One of the biggest benefits of smoking chicken is that there isn't much to really worry about in the meat selection process. With something like Pork Butt and Beef Ribs, you might be confused by USDA grading and what constitutes a good piece of meat.
While the USDA grades chicken for quality and assigns either an A, B, or C, at retail you're apt to only see USDA A Grade chicken.
The USDA describes A grade as, "...plump, meaty bodies and clean skin, free of bruises, broken bones, feathers, cuts and discoloration." It's unlikely that consumers would see Grades B and C as they are usually reserved for meat that is cut up, chopped, or ground.
Meaning, all you have to do is go to the grocery store, and buy your chicken based on weight - a 2.5 - 4 lb chicken will serve three to four people.
You may consider using a number of different methods to smoke with:
Note: Beer-can chicken is a gimmick at best. As the saying goes, all beer-can chicken does is ruin a good can of beer. The idea being that it's similar to smoking with a water pan - even in the case of a water pan, using beer in place of water does nothing to add to flavor. With beer-can chicken, the beer won't even boil.
More often than not, the chicken is unevenly cooked as the thighs are closer to the heat source than the breast - you may even run into issues where safety is a real problem as the can will deflect heat.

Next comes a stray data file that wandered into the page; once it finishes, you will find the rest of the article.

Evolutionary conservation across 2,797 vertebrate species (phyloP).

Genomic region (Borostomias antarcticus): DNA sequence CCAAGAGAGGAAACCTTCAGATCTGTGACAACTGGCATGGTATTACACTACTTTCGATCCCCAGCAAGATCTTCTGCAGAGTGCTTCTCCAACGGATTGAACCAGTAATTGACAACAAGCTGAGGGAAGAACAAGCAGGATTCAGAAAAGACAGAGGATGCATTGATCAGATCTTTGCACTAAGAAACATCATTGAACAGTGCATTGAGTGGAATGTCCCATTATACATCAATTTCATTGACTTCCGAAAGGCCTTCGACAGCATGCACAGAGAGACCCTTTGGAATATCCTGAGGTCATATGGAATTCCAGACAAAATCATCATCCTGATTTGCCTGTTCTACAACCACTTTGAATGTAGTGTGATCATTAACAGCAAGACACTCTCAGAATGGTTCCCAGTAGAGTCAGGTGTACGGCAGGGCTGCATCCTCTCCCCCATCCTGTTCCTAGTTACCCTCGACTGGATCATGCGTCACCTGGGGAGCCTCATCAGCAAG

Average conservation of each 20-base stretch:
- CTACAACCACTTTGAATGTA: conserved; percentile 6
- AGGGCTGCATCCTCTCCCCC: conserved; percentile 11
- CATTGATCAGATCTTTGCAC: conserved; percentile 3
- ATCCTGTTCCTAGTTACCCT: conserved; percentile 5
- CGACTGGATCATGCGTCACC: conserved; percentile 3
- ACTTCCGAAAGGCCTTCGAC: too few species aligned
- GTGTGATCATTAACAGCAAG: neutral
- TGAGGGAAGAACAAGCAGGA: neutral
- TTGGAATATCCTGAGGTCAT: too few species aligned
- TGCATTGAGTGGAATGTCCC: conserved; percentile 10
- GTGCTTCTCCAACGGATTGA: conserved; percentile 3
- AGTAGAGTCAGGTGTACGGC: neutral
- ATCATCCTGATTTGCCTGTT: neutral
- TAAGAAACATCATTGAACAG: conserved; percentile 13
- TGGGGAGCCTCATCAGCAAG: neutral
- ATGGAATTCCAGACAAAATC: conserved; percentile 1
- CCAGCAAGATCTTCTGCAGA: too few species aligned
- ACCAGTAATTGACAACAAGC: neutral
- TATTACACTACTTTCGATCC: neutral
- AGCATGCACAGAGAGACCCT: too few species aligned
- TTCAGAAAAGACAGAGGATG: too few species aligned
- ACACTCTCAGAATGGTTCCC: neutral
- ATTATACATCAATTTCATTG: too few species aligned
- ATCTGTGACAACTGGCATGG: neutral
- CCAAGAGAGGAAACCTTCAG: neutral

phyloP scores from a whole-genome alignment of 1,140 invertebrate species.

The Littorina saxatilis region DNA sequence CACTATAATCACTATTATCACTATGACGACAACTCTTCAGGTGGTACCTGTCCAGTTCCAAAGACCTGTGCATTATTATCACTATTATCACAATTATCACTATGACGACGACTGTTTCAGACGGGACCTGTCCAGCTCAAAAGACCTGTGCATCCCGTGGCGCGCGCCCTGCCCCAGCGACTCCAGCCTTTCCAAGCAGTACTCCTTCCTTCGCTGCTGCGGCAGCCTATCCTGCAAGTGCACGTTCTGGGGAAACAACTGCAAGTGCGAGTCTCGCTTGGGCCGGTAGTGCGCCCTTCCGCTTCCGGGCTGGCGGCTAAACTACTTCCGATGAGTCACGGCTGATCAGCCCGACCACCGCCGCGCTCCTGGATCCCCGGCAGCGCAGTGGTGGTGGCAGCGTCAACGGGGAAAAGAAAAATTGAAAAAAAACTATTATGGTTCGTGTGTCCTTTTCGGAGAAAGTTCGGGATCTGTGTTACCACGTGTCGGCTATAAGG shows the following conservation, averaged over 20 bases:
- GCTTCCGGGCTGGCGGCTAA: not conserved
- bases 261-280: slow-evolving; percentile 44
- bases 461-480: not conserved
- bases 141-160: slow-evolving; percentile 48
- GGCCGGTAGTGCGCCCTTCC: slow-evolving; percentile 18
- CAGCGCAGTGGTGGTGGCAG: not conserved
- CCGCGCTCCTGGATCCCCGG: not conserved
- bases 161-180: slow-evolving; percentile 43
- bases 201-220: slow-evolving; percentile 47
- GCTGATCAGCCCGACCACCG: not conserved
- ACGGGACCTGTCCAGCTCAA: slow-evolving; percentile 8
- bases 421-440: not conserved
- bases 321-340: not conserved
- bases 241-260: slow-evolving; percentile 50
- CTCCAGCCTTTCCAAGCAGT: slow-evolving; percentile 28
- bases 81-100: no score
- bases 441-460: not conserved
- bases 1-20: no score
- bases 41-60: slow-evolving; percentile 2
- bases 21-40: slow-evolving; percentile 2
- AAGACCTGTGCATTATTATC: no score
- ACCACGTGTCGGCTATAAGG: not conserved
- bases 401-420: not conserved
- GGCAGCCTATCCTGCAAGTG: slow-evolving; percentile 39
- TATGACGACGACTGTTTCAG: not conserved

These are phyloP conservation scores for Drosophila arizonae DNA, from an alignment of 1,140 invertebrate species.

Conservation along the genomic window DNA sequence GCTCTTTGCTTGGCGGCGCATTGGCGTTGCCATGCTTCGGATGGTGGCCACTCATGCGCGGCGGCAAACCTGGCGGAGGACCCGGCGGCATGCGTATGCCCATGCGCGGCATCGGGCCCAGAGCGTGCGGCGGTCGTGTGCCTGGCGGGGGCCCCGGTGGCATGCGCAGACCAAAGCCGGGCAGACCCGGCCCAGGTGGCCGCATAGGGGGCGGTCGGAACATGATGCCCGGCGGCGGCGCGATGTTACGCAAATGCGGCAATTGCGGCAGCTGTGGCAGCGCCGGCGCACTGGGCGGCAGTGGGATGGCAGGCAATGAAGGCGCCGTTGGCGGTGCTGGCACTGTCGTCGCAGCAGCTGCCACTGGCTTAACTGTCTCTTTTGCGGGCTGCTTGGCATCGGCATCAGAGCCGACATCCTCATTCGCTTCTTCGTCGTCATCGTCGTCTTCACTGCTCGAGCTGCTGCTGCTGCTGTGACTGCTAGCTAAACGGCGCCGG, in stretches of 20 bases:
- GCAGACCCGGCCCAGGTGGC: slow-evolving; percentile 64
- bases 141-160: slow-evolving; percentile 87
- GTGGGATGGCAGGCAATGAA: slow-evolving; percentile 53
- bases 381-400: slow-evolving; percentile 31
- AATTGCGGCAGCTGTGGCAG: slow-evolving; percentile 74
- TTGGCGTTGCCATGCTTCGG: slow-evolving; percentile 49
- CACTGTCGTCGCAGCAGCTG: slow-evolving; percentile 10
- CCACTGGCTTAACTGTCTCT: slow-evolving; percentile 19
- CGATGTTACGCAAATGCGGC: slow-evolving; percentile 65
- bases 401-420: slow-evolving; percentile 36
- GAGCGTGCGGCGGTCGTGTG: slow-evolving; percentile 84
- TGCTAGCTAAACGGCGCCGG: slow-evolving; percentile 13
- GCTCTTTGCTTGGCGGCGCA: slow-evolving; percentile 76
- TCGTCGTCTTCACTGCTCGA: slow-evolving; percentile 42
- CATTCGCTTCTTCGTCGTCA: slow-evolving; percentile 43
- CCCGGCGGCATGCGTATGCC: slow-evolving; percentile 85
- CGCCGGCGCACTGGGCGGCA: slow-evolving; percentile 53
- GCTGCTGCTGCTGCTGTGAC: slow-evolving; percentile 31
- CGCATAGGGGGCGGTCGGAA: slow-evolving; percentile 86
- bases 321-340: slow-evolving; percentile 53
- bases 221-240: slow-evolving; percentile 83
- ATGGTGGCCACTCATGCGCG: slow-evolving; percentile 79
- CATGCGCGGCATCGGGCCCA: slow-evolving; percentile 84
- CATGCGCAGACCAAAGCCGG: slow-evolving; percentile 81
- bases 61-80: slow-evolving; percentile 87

One of the biggest issues that people tend to run into with chicken is rubbery chicken skin. However this problem is easily mitigated by manipulating temperatures in your smoker or by finishing the chicken off in the oven via broiling.
Meaning, you could simply start at a higher temperature when you smoke (300-375 F) or, once the internal temperature hits 155F (temperature probe the thickest part of the chicken breast), bring the bird inside and place in the oven for 2 minutes to broil or until the probe hits 162F - resting for 5 minutes will allow the chicken to reach safe eating temperatures (165 in the breast).
Something I personally do with my pellet grill chicken wings is use corn starch to make the skin as crispy as possible. You can also incorporate 2-3 tablespoons of corn starch with your chicken rub and still smoke at 225-250F.
Whole chicken is one of my favorite things to smoke because it's cheap and there are a number of different techniques you can do and try out. It's also a fairly quick smoke and will take roughly 3 hours.
Almost no resources mention bologna - which is super strange because bologna is by far one of the easiest deli meats to smoke; Namely because bologna is a cured sausage and ready to eat.
All that's required is a bologna "chub", a barbecue dry rub - or simply dark brown sugar and smoked paprika, and barbecue sauce to glaze.
Be sure to check out my guide/recipe on how to smoke bologna.
The biggest reason to smoke bologna is that it's very hard to mess up, considering the smoke time is roughly 3 hours. If you manage to somehow mess up though, bologna is also super cheap - The chub above was $4.
One of my favorite parts about bologna is the small bologna burnt ends.